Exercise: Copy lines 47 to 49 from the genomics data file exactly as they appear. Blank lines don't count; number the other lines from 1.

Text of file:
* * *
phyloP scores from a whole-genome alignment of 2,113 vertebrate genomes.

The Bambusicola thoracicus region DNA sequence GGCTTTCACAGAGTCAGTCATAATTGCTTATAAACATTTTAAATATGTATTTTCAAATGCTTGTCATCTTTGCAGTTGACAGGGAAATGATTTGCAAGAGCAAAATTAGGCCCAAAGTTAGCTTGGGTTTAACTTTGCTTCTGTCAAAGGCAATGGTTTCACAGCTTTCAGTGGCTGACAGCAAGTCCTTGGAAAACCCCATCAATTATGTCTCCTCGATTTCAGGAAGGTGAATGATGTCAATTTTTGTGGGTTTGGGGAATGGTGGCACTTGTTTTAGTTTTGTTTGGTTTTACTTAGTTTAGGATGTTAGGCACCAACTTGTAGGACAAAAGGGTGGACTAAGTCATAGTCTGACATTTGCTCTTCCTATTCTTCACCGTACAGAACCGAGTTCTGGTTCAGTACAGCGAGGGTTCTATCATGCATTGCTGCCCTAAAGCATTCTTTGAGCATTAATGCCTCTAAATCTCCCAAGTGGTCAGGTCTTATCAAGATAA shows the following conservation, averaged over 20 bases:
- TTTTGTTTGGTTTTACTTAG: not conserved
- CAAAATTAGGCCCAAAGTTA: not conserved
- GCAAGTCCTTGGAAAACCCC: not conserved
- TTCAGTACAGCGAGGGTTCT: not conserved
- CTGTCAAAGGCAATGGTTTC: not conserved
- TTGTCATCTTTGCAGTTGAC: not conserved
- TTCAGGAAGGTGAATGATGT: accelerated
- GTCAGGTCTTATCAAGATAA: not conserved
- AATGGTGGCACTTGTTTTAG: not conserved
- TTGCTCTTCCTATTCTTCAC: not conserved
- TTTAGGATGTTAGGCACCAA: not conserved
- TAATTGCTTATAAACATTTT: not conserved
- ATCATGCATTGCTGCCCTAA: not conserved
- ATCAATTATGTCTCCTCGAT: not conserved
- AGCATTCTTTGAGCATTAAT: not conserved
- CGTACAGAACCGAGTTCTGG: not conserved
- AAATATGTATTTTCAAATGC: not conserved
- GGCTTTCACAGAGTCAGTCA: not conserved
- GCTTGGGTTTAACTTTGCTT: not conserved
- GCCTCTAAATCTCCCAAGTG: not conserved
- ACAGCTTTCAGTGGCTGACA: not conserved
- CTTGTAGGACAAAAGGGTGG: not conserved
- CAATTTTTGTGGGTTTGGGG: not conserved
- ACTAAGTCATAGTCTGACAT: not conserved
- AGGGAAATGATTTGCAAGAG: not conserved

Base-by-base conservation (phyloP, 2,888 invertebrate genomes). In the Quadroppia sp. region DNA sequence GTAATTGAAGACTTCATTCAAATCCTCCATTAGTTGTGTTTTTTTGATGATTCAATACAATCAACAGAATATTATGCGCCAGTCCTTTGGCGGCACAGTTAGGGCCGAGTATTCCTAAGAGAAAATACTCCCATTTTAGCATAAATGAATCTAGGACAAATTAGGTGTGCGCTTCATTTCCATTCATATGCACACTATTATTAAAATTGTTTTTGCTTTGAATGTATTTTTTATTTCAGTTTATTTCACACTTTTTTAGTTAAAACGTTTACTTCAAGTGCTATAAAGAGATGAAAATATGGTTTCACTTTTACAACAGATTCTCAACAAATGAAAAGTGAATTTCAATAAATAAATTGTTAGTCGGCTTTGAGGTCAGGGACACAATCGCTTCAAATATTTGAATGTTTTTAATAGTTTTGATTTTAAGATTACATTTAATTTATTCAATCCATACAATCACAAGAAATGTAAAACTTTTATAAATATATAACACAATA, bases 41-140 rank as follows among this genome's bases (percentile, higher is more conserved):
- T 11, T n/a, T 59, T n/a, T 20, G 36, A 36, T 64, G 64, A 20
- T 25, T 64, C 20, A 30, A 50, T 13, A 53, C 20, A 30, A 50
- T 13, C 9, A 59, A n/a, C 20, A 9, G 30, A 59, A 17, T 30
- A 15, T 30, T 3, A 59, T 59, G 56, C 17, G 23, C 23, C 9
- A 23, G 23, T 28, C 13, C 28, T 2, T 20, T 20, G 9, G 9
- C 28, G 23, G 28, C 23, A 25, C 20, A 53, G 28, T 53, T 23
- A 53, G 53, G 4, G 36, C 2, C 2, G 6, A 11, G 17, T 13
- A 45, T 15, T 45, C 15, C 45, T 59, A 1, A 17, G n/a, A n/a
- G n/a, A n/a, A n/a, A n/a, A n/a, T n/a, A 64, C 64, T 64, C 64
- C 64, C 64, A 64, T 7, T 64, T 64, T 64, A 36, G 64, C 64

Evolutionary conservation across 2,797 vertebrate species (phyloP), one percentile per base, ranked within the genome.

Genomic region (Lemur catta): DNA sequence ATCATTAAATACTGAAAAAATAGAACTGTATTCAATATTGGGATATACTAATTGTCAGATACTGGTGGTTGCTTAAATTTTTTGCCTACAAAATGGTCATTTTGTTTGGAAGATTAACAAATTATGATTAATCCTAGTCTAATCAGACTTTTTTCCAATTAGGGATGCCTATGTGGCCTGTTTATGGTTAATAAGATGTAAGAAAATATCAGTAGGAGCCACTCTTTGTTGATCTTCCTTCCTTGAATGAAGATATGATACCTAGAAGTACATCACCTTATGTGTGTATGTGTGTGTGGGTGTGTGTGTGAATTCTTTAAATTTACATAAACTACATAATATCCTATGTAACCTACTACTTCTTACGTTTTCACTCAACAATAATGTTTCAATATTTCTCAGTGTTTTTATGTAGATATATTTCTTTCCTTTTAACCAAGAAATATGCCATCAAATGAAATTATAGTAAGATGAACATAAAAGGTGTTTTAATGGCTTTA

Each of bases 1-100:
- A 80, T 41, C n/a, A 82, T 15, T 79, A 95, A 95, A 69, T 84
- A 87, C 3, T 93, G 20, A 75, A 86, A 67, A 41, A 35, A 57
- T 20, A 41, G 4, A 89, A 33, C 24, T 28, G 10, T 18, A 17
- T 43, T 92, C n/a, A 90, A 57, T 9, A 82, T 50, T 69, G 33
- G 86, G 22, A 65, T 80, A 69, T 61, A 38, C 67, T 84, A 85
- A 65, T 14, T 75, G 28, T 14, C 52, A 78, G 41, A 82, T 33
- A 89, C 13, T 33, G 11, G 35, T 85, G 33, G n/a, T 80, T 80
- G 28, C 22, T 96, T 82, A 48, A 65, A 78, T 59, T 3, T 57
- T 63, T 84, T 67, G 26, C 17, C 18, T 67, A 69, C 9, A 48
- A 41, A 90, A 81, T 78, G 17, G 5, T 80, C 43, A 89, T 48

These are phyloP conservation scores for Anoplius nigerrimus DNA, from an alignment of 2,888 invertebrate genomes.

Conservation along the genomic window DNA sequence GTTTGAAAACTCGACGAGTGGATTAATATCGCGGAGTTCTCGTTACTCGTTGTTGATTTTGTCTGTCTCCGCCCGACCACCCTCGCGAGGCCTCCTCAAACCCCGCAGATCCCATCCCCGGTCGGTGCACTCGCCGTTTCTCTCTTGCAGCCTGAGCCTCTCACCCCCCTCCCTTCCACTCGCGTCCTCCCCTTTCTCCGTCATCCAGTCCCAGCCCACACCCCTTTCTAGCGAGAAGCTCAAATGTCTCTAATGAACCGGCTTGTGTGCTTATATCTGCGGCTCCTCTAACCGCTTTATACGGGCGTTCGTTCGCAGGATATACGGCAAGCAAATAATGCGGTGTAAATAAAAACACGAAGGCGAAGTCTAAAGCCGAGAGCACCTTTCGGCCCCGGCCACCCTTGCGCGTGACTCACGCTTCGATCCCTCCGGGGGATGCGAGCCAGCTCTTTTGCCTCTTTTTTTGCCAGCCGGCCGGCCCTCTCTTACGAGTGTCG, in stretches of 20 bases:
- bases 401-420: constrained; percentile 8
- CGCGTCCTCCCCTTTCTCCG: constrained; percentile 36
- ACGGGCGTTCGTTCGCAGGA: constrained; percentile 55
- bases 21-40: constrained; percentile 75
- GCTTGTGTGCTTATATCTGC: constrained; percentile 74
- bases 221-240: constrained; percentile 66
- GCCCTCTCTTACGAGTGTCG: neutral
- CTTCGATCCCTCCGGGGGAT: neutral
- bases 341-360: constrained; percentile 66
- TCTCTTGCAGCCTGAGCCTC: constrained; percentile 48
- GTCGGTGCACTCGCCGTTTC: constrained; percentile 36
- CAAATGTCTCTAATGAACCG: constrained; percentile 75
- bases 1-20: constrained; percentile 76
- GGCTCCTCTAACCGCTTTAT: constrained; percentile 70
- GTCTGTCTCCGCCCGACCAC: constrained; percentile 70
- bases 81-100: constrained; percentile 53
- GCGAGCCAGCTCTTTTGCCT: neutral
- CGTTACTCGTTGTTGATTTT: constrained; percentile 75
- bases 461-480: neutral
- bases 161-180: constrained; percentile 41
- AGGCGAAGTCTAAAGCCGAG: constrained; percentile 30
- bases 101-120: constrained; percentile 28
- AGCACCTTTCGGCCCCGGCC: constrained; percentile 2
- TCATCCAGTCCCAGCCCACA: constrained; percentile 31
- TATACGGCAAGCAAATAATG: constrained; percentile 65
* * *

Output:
- A 65, T 14, T 75, G 28, T 14, C 52, A 78, G 41, A 82, T 33
- A 89, C 13, T 33, G 11, G 35, T 85, G 33, G n/a, T 80, T 80
- G 28, C 22, T 96, T 82, A 48, A 65, A 78, T 59, T 3, T 57